I get to Thailand and ride in a taxi to the hostel like a champion because I’m following Jack Kerouac, right, like him I “dedicate myself, to my art, my sleep, my dreams, my labors, my sufferances, my loneliness, my unique madness, my endless absorption and hunger because I cannot dedicate myself to any fellow being.”

It’s brilliant fun, right, joyous and freeing.

I get to the hostel and I see that there aren’t really other people staying there, which is fine by me, because I’m going to be far too busy finding myself to have time to connect with other people. I unpack a bit and then stroll over the ocean and watch the sunset thinking, boy howdy, this is grand and just absolutely pleasant. I’m so inspired!

I shimmy back to my hostel eventually and tuck myself in.

And here’s what happens.

Perhaps not the first day, but inevitably, my inspiration withers. I long for my raincoat in the pouring morning rain. I get bored of reading. I spend the days going to one cafe and then coming back to the hostel for a nap and then going out to another cafe and then going to the ocean and it’s all mundane and empty because it’s one thing to be inspired, really, and it’s another thing entirely to know what it even means to “find oneself”.

It’s easy to get jazzed. But what does it even mean? How do I find myself?

I search for this amongst my papers, napkins, books:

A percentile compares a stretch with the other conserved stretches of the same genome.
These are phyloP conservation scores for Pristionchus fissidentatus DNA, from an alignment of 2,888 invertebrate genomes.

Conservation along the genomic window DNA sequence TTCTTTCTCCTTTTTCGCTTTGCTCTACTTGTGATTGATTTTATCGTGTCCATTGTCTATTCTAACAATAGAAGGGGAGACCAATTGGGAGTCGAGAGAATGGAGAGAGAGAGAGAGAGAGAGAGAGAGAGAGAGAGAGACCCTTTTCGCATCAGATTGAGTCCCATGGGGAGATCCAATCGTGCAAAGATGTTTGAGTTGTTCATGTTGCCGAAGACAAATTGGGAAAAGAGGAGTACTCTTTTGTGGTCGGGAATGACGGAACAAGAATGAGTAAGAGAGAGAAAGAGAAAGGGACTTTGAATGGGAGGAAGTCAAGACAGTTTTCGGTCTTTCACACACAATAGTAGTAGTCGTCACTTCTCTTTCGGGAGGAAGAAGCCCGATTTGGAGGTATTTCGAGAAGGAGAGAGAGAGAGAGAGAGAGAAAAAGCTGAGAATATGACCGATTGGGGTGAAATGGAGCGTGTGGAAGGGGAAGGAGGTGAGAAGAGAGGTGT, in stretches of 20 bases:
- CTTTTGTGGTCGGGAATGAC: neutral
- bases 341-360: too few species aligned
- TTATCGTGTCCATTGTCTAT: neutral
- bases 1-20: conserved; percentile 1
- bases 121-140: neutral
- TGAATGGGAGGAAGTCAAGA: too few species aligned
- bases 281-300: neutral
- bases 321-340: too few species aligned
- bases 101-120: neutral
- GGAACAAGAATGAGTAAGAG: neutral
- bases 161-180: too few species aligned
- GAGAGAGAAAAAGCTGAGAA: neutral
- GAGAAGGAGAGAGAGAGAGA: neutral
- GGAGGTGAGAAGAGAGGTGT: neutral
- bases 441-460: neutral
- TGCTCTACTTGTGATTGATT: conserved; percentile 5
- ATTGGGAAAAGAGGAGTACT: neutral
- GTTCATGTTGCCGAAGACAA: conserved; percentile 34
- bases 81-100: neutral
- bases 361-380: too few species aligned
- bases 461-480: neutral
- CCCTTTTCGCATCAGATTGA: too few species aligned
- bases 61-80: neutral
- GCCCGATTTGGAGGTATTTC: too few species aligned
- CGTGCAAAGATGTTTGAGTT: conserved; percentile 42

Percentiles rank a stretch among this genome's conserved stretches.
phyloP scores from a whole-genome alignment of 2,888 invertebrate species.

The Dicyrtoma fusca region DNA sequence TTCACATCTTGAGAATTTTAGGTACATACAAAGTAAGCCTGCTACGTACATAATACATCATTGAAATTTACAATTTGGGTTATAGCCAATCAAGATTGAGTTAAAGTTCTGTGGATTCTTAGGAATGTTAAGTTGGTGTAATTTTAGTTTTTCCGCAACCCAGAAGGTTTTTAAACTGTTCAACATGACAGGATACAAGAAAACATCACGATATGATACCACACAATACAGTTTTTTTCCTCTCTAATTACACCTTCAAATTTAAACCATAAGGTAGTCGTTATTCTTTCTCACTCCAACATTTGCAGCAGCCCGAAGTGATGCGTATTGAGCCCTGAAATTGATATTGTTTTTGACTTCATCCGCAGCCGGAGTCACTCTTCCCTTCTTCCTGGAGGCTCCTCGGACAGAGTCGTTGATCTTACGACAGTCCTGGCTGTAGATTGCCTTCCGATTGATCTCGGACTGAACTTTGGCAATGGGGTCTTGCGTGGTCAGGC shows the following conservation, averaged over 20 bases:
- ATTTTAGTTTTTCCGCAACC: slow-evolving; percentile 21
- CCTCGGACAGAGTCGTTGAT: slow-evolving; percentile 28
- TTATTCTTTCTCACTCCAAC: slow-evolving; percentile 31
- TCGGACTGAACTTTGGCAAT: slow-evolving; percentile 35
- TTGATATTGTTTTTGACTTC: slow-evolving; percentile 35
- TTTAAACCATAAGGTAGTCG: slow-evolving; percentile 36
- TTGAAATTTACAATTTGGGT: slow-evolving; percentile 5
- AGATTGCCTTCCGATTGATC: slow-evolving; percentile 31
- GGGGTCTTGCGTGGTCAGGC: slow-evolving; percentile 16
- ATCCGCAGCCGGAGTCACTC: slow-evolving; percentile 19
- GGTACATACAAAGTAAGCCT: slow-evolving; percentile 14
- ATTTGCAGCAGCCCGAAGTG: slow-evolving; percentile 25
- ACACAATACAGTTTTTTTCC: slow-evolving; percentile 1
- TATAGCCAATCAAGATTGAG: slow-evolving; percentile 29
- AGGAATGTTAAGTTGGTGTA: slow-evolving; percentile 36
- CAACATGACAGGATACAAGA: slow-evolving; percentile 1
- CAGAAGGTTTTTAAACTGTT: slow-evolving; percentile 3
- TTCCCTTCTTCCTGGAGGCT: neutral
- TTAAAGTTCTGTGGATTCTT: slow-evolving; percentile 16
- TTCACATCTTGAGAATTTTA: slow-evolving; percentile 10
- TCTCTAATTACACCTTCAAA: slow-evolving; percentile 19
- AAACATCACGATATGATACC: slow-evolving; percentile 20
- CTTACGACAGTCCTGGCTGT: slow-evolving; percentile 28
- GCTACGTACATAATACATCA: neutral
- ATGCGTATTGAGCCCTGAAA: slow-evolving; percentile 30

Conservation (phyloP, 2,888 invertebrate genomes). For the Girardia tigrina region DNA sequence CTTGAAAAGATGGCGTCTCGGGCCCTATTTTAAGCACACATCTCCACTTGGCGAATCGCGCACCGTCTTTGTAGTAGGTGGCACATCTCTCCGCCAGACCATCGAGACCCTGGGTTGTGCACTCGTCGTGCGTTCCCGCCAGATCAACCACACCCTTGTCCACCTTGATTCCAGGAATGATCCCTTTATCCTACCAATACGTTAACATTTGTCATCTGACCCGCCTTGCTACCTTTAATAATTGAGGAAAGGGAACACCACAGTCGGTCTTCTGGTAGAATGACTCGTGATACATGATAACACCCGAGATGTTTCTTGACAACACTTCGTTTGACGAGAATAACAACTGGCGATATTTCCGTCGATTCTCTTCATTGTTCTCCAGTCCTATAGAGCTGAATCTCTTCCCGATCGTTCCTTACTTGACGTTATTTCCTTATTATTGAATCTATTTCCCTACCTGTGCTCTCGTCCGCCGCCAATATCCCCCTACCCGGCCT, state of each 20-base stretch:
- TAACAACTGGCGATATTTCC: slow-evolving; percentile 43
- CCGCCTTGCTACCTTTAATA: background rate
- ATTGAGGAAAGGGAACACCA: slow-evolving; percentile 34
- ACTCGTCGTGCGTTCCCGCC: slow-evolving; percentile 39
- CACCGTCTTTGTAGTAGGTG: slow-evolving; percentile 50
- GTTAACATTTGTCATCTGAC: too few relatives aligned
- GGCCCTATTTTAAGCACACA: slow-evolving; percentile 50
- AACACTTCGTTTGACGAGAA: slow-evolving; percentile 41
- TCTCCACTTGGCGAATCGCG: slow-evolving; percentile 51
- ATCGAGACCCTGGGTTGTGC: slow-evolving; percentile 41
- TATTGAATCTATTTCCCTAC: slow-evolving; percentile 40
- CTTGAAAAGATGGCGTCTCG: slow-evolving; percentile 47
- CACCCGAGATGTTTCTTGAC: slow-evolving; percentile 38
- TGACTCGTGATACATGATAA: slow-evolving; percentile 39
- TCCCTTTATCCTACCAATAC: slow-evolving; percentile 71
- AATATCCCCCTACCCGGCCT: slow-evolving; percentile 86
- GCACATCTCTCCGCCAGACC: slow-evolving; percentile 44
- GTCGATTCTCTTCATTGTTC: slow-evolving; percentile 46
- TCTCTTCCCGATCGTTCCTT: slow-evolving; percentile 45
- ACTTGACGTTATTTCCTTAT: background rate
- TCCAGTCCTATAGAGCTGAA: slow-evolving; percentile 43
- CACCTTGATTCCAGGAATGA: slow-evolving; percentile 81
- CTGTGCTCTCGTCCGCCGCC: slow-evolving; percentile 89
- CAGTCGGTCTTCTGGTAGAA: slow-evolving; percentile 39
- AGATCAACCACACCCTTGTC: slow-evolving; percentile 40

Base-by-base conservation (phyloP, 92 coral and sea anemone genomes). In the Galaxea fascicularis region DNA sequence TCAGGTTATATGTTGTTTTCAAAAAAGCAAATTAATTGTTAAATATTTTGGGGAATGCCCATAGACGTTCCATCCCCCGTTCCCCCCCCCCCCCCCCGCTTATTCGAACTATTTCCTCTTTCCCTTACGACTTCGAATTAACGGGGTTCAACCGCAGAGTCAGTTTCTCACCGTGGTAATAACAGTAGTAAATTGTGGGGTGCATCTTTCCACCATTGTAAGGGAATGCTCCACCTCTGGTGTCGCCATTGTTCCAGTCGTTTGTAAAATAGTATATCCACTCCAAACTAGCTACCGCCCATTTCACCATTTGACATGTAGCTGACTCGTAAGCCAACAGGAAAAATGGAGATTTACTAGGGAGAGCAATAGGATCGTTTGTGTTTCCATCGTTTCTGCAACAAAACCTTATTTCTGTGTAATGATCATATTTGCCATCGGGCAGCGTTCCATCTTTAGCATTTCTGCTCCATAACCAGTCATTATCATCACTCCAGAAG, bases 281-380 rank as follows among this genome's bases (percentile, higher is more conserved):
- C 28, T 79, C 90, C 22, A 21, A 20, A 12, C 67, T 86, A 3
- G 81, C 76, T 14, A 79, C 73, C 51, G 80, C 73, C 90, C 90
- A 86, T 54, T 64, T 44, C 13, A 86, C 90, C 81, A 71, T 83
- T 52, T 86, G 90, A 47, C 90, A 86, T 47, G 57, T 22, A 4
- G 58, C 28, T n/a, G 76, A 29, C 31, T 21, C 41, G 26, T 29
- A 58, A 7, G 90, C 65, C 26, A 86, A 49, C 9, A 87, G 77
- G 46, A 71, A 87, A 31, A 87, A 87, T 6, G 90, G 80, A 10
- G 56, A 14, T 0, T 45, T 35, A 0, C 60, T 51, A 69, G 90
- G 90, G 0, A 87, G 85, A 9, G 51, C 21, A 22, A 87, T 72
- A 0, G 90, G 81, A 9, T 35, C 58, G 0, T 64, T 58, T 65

“Go get lost.”

“Go on adventures.”

“Go be scared, put yourself out of the comfort zone.”

What is that literally? How can I fill my days with useful constructive self-discovery, and not just wait for it all to happen? I can’t rely on inspiration to take me to the depths. I don’t want these beautiful metaphors, I want the instruction manual.

I want to read:

“Begin the day with a cup of coffee and write 200 words that begin with the letter ‘m’, then do a rain dance (instructional video included) and follow that up with a nap because it needs to absorb in the subconscious. After the rain dance and the nap you need to wait for a friend to send you a message to hang out and you need to decline, politely. After you decline, you need to turn off all the lights and breathe five times, very deeply, with a straight back. You need to do this routine for two weeks in a row and then you shall find yourself.”